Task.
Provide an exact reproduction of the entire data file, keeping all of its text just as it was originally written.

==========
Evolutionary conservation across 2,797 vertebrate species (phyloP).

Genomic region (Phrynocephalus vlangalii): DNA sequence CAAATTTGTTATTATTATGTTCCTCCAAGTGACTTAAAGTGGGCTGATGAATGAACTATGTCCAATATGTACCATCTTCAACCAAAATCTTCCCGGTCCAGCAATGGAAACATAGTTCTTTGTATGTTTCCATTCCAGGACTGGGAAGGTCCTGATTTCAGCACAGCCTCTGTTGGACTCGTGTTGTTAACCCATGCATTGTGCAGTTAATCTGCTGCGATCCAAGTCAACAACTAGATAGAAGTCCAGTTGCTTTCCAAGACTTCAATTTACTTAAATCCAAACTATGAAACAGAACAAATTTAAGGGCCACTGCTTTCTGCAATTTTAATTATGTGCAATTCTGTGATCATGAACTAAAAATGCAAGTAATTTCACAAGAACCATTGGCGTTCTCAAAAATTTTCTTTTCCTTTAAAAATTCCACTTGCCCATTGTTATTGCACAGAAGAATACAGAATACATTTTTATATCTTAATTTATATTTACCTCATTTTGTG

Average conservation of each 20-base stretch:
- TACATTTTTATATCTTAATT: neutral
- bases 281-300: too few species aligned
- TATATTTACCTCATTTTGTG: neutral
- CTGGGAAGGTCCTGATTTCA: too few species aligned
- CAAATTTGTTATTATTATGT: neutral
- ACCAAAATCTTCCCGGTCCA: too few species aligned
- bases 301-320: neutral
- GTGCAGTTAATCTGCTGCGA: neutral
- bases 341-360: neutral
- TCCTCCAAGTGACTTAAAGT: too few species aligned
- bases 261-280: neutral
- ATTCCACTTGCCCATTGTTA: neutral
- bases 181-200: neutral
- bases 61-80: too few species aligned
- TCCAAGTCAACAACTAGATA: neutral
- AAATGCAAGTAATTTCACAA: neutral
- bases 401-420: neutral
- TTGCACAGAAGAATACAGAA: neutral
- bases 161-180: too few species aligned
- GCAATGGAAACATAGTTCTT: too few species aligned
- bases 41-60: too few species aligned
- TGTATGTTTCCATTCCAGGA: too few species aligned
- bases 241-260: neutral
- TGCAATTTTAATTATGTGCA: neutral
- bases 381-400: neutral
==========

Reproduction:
Evolutionary conservation across 2,797 vertebrate species (phyloP).

Genomic region (Phrynocephalus vlangalii): DNA sequence CAAATTTGTTATTATTATGTTCCTCCAAGTGACTTAAAGTGGGCTGATGAATGAACTATGTCCAATATGTACCATCTTCAACCAAAATCTTCCCGGTCCAGCAATGGAAACATAGTTCTTTGTATGTTTCCATTCCAGGACTGGGAAGGTCCTGATTTCAGCACAGCCTCTGTTGGACTCGTGTTGTTAACCCATGCATTGTGCAGTTAATCTGCTGCGATCCAAGTCAACAACTAGATAGAAGTCCAGTTGCTTTCCAAGACTTCAATTTACTTAAATCCAAACTATGAAACAGAACAAATTTAAGGGCCACTGCTTTCTGCAATTTTAATTATGTGCAATTCTGTGATCATGAACTAAAAATGCAAGTAATTTCACAAGAACCATTGGCGTTCTCAAAAATTTTCTTTTCCTTTAAAAATTCCACTTGCCCATTGTTATTGCACAGAAGAATACAGAATACATTTTTATATCTTAATTTATATTTACCTCATTTTGTG

Average conservation of each 20-base stretch:
- TACATTTTTATATCTTAATT: neutral
- bases 281-300: too few species aligned
- TATATTTACCTCATTTTGTG: neutral
- CTGGGAAGGTCCTGATTTCA: too few species aligned
- CAAATTTGTTATTATTATGT: neutral
- ACCAAAATCTTCCCGGTCCA: too few species aligned
- bases 301-320: neutral
- GTGCAGTTAATCTGCTGCGA: neutral
- bases 341-360: neutral
- TCCTCCAAGTGACTTAAAGT: too few species aligned
- bases 261-280: neutral
- ATTCCACTTGCCCATTGTTA: neutral
- bases 181-200: neutral
- bases 61-80: too few species aligned
- TCCAAGTCAACAACTAGATA: neutral
- AAATGCAAGTAATTTCACAA: neutral
- bases 401-420: neutral
- TTGCACAGAAGAATACAGAA: neutral
- bases 161-180: too few species aligned
- GCAATGGAAACATAGTTCTT: too few species aligned
- bases 41-60: too few species aligned
- TGTATGTTTCCATTCCAGGA: too few species aligned
- bases 241-260: neutral
- TGCAATTTTAATTATGTGCA: neutral
- bases 381-400: neutral